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Simulation Technology Shows Navy How to Take a HIT Story Number

Simulation Technology Shows Navy How to Take a HIT

By the Office of Naval Research Public Affairs.
Arlington, Virginia – (NNS) – February 12, 2015 – The Navy soon will begin using an Office of Naval Research (ONR) technology to predict injuries and improve medical responses in any kind of attack on ships, officials announced Feb. 12.

The Human Injury and Treatment (HIT) model provides a comprehensive capability to forecast casualties potentially encountered during combat operations aboard ships-a crucial piece of information that assessments of Navy vessels historically have lacked.

For every class of ship in its fleet, the U.S. Navy writes a "survivability report" that details a vessel's ability to withstand attacks. These assessments historically have focused more on hardware than personnel.

"When a weapon hits, we know how the ship itself will be affected by blast, fragmentation, fire and other damage mechanisms," said Dr. William "Kip" Krebs. "HIT allows us, for the first time, to accurately predict the impact to those Sailors or Marines aboard, both from a medical and crew-response perspective."

HIT places humans in sitting, standing and other positions throughout the 3D model of the vessel. It then calculates what injuries the crew on board could sustain based on smoke, pressure, fragmentation and other damage mechanisms resulting from an attack. The HIT model simulates patient movement and medical response, tracking outcomes for patients and their ability to return to duty within 72 hours after a simulated attack.

The HIT focus is on predicting injuries relevant to the threat environment and analyzing crew functional impairment in terms of specific jobs or roles aboard a ship. Krebs added: "The system also looks at incapacitation-could this person come back and perform his mission?"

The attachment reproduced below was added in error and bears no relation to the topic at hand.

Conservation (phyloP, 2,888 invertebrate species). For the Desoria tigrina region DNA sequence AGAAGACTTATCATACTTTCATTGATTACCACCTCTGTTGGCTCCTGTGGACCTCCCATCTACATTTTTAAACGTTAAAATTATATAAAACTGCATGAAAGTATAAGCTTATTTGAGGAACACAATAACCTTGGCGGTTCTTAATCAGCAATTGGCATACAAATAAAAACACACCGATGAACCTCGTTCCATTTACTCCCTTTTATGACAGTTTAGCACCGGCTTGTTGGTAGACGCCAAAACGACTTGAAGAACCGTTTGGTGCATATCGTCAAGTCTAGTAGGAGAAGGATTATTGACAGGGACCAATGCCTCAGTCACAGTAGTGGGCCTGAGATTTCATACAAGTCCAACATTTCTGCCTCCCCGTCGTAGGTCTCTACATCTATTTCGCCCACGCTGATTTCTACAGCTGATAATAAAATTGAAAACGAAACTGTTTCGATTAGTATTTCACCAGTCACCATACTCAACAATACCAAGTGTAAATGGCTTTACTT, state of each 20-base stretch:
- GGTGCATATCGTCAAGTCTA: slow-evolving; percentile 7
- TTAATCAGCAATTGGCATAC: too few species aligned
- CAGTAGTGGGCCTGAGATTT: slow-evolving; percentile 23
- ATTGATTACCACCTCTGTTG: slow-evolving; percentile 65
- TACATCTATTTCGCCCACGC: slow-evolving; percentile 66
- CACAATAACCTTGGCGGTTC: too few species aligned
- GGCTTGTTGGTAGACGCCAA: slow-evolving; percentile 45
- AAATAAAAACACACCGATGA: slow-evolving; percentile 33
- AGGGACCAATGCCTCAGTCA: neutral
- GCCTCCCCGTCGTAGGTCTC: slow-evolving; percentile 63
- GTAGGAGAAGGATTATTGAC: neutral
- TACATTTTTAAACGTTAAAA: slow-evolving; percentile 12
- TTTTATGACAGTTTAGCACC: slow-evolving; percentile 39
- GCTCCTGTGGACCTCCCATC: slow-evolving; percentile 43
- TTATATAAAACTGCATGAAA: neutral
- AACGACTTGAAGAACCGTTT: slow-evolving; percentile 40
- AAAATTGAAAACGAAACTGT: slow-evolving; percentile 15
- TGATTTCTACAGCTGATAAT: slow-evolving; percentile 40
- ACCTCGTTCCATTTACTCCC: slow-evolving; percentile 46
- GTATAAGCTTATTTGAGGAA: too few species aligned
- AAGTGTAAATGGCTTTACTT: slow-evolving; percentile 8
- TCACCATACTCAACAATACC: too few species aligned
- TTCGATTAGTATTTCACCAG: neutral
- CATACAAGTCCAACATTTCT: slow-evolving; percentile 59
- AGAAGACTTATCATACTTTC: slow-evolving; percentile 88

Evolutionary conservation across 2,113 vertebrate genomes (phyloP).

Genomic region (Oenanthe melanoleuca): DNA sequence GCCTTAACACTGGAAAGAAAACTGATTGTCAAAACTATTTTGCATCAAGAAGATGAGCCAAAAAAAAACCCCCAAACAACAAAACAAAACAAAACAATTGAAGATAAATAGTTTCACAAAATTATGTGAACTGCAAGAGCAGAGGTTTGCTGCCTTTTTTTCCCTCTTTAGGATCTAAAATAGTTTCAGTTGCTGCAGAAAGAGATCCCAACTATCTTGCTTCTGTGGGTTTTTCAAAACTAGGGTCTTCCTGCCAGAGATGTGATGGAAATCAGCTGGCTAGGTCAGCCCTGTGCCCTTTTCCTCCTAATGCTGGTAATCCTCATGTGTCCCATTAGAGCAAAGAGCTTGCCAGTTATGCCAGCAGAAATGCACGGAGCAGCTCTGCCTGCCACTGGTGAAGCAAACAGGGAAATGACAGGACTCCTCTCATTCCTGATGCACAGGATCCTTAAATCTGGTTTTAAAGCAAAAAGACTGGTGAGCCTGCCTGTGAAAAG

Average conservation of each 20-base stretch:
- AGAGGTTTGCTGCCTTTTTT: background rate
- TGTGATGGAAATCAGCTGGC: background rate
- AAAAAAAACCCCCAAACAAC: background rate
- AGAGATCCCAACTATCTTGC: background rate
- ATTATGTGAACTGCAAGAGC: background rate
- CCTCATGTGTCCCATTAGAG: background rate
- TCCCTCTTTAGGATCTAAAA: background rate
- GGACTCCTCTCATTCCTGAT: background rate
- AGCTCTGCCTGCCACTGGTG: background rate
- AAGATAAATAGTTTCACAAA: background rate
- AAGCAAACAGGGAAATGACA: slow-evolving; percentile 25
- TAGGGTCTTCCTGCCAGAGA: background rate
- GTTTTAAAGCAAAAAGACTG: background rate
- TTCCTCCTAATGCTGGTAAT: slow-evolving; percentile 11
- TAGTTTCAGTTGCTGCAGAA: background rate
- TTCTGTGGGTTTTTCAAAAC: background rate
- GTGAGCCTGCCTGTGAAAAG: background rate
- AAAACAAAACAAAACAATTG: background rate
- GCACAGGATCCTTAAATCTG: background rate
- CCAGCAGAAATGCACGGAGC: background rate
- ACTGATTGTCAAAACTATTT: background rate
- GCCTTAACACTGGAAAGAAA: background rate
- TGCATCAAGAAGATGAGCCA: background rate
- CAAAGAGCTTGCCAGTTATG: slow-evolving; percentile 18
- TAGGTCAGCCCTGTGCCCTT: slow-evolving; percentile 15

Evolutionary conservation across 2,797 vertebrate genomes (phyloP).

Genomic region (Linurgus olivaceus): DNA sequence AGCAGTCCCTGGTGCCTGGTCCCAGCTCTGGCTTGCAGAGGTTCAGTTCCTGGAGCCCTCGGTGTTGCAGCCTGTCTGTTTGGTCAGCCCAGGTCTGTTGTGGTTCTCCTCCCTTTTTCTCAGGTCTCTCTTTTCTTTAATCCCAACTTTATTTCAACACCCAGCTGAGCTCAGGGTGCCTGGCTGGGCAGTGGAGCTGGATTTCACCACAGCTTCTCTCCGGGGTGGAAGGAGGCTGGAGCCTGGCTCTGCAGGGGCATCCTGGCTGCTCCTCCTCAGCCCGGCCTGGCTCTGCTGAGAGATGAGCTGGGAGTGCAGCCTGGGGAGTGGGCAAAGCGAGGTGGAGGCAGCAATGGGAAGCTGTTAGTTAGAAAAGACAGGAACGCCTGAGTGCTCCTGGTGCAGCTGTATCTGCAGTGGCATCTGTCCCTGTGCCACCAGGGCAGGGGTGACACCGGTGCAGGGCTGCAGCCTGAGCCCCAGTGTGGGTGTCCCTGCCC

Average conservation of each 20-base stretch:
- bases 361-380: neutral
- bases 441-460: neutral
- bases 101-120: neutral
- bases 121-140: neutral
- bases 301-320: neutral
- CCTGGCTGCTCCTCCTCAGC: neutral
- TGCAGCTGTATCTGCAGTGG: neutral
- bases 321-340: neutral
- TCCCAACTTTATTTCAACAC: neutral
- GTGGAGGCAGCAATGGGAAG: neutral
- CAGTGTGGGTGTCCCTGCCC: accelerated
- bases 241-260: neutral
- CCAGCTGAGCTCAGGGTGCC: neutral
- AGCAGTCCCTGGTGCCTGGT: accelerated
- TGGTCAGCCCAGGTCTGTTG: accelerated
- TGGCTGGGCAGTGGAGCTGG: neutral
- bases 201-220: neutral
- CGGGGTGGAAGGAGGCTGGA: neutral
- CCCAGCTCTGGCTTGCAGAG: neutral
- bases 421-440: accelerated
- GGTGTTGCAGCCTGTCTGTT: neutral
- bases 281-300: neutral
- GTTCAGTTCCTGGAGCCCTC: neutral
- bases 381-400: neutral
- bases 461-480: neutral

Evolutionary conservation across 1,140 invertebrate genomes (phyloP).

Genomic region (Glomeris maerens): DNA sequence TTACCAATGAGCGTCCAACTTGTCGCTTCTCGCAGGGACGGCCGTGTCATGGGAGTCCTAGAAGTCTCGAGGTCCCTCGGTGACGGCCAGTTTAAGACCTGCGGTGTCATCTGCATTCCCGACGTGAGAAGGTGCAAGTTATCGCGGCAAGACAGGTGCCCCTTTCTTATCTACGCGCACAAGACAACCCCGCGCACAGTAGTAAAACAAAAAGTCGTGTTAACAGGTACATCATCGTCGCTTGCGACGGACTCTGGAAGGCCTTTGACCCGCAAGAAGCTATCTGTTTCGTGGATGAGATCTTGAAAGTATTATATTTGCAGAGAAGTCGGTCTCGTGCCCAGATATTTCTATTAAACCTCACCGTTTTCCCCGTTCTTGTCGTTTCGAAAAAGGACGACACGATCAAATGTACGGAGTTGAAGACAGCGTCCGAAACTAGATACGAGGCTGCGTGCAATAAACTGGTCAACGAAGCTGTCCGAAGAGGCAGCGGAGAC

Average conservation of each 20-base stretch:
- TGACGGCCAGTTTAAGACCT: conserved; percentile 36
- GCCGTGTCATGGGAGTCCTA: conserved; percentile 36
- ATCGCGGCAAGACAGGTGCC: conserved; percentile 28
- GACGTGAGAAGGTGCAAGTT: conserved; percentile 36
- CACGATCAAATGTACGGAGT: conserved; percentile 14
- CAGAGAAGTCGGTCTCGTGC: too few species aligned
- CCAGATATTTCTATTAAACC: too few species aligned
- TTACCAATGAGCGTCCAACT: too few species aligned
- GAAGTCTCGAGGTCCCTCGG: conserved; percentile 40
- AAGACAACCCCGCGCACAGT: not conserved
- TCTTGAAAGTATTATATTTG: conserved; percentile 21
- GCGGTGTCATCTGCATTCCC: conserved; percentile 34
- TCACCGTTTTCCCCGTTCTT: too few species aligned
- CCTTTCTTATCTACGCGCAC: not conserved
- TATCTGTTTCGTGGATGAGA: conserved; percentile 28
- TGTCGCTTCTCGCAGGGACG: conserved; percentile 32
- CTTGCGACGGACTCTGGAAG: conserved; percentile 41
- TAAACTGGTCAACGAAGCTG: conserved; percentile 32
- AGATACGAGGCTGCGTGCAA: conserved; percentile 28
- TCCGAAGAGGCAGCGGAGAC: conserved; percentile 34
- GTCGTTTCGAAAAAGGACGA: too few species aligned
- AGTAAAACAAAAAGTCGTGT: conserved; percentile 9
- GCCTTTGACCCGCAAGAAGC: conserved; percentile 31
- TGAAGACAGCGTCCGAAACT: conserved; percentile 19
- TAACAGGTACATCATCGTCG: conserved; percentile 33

HIT underscores Chief of Naval Operations Adm. Jonathan Greenert's call for innovation in his Sailing Directions to build Sailor confidence in their equipment and to sustain and modernize ships and aircraft through the use of new technologies.

Understanding the medical and operational impact of crew injuries opens up new possibilities in planning medical responses for such events. HIT provides cost-benefit analysis that takes into account a ship's medical capabilities and the ability of wounded crew members to return to duty.

This information can help the Navy design ship medical facilities more efficiently in order to improve response times. HIT will also help improve designs for Navy ships increasing operational effectiveness in the aftermath of an attack.

HIT model development wrapped up in late Fiscal Year 2014. ONR is currently working to transition the technology to Naval Surface Warfare Center Carderock Division for further development and testing.

ONR provides the science and technology necessary to maintain the Navy and Marine Corps' technological advantage. Through its affiliates, ONR is a leader in science and technology with engagement in 50 states, 70 countries, 1,035 institutions of higher learning and 914 industry partners. ONR employs more than 1,000 people, comprising uniformed, civilian and contract personnel, with additional employees at the Naval Research Lab in Washington, D.C.

For more news from Office of Naval Research, visit www.navy.mil/local/onr/.


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Directeur de la publication : Joël-François Dumont
Comité de rédaction : Jacques de Lestapis, Hugues Dumont, François de Vries (Bruxelles), Hans-Ulrich Helfer (Suisse), Michael Hellerforth (Allemagne).
Comité militaire : VAE Guy Labouérie (†), GAA François Mermet (2S), CF Patrice Théry (Asie).

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